Biography of Imam Birgivi [may Allah have mercy on him]
The following is excerpted from the introductory biography in the book Al-Tariqah al-Muhammadiyyah : The Path of Muhammad.
Imam Birgivi was an Ottoman Muslim scholar and moralist who lived during the height of the Ottoman Empire, in the 16th century of the common era. Yet his influence on Islamic morals and ethics continues to this day. This book is still being used as a text in the most important faculties of theology and in the universities of many Muslim countries. An abridged version was translated by Garcin de Tassy into French under the title Exposition de la Foi Musulmane. It was published in Paris in 1822.
Muhammad ibn Pir Ali, later called Birgivi, was born in Balikesir, Turkey, in 1522. His first teacher was his father, Pir Ali, who was a famous professor, admired both for his scholarship and as an example of virtue. In young manhood Muhammad was sent to Istanbul, the capital, to study theology under Ahizade Mehmed Efendi. Later, he studied law under Kazasker Abdurrahman Karamani Efendi, who was the Chief Military Judge of the Ottoman Empire. After the completion of his education, he taught in various schools. During this time he became a dervish, attaching himself to a Sufi master of the order of Bayramiyyah.
Shaykh Abdurrahman Karamani, his teacher in law school and the Chief Military Judge, obtained for him a government position as Judge of Estates Court in the city of Edirne, in the European provinces of the Empire. After briefly serving in this capacity, our author wished to abandon all worldly concerns, dedicate his life to God, and become an ascetic. He resigned from his government post and returned to the treasury all the salary he had received. But his Sufi master, who appreciated both the virtue and the knowledge of his student, directed him to become a teacher of religion, religious jurisprudence, and morals, and to write books as well.
Another one of his admirers and patrons was Ataullah Efendi, the teacher of the sultan of the time, Selim II. This dignitary arranged for a large madrasah, a religious institution of higher education, to be specially built in the small town of Birgiv, close to the city of Izmir on the Aegean coast. He sent Muhammad ibn Pir Ali to be master there.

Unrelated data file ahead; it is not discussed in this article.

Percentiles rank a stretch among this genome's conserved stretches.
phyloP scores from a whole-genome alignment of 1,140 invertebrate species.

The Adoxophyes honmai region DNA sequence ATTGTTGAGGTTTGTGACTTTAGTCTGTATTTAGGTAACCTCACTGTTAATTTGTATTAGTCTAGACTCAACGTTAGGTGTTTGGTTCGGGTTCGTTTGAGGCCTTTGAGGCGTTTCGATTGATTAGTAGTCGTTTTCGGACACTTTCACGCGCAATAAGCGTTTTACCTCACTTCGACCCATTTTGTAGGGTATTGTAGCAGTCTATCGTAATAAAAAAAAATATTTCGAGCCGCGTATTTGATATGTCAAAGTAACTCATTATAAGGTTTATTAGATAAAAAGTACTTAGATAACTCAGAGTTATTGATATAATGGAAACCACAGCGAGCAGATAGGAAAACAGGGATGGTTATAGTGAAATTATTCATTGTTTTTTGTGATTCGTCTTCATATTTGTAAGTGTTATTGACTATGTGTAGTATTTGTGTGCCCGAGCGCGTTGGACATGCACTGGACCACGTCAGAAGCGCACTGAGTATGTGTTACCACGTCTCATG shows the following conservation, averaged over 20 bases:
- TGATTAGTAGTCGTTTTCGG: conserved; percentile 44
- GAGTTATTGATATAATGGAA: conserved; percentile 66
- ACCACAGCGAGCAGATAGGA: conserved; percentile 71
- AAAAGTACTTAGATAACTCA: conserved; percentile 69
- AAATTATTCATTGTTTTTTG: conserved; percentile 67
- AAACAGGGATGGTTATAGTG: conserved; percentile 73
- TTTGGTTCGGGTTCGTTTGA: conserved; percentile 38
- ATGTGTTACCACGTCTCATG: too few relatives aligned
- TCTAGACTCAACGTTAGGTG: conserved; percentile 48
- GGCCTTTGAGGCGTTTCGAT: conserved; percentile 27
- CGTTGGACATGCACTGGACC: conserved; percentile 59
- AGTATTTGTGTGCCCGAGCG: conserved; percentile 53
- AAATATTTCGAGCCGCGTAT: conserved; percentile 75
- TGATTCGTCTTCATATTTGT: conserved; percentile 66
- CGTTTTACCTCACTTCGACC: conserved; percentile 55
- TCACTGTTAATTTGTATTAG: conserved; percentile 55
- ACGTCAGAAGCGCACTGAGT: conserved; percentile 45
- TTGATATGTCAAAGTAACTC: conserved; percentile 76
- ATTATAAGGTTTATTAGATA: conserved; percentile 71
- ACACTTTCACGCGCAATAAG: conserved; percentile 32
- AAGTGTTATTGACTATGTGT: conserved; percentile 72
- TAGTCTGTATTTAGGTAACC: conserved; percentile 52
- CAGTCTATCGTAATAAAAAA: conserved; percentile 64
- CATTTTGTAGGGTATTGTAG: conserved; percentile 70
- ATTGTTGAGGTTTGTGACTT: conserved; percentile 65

Shortly, through his teaching and the writing of twenty-seven books, Muhammad ibn Pir Ali (now called by the title and name of Imam Birgivi) became very famous.
Imam Birgivi and his followers were very critical of the lack of Islamic morals, both within the Empire and beyond its borders, in the wider Islamic world. Birgivi especially objected to the corruption of rulers and governments, since they were supposed to be examples to the people, as was the case at the origin of Islam. He fought against the distortion of Islamic teachings for the benefit of the ruling classes. And he expressed his opposition publicly: not only were his critiques taught in his school and written in books and articles, but he voiced them directly. Imam Birgivi traveled to the capital of the Empire and reprimanded the Prime Minister, Sokullu Mehmet Pasha, who listened to him, and asked for his advice on curing the degeneration of the Islamic virtues.
The administrative branch of the government at last heard his justified criticisms. The Shaykh-ul-Islam, the religious authority of the Empire responsible for all matters connected with canon law and religious teaching, who was second only to the Prime Minister in importance, stood against Birgivi.
Imam Birgivi’s ideal was an Islamic society as it was at the time of the Holy Prophet (s.a.w.s.), a model he felt was ageless and valid for all times. He believed that a character distinguished by the qualities of unselfish heedfulness, sincerity, kindness, compassion, generosity, valor, and the other virtues of the Prophet and his Companions was essential equipment for all Muslims. And he claimed that the ruling classes and educators should follow the dictum of the second caliph, Hadrat `Umar (r.a.), who said: “A master is he who is a servant to his servants.”
Because of his vast influence in his efforts to lead people to…Islam, even his most powerful enemies could not do any more than keep him away from the capital of the Empire. He continued to live in the small distant town of Birgiv until he died of a plague in 1573, at the age of fifty-one.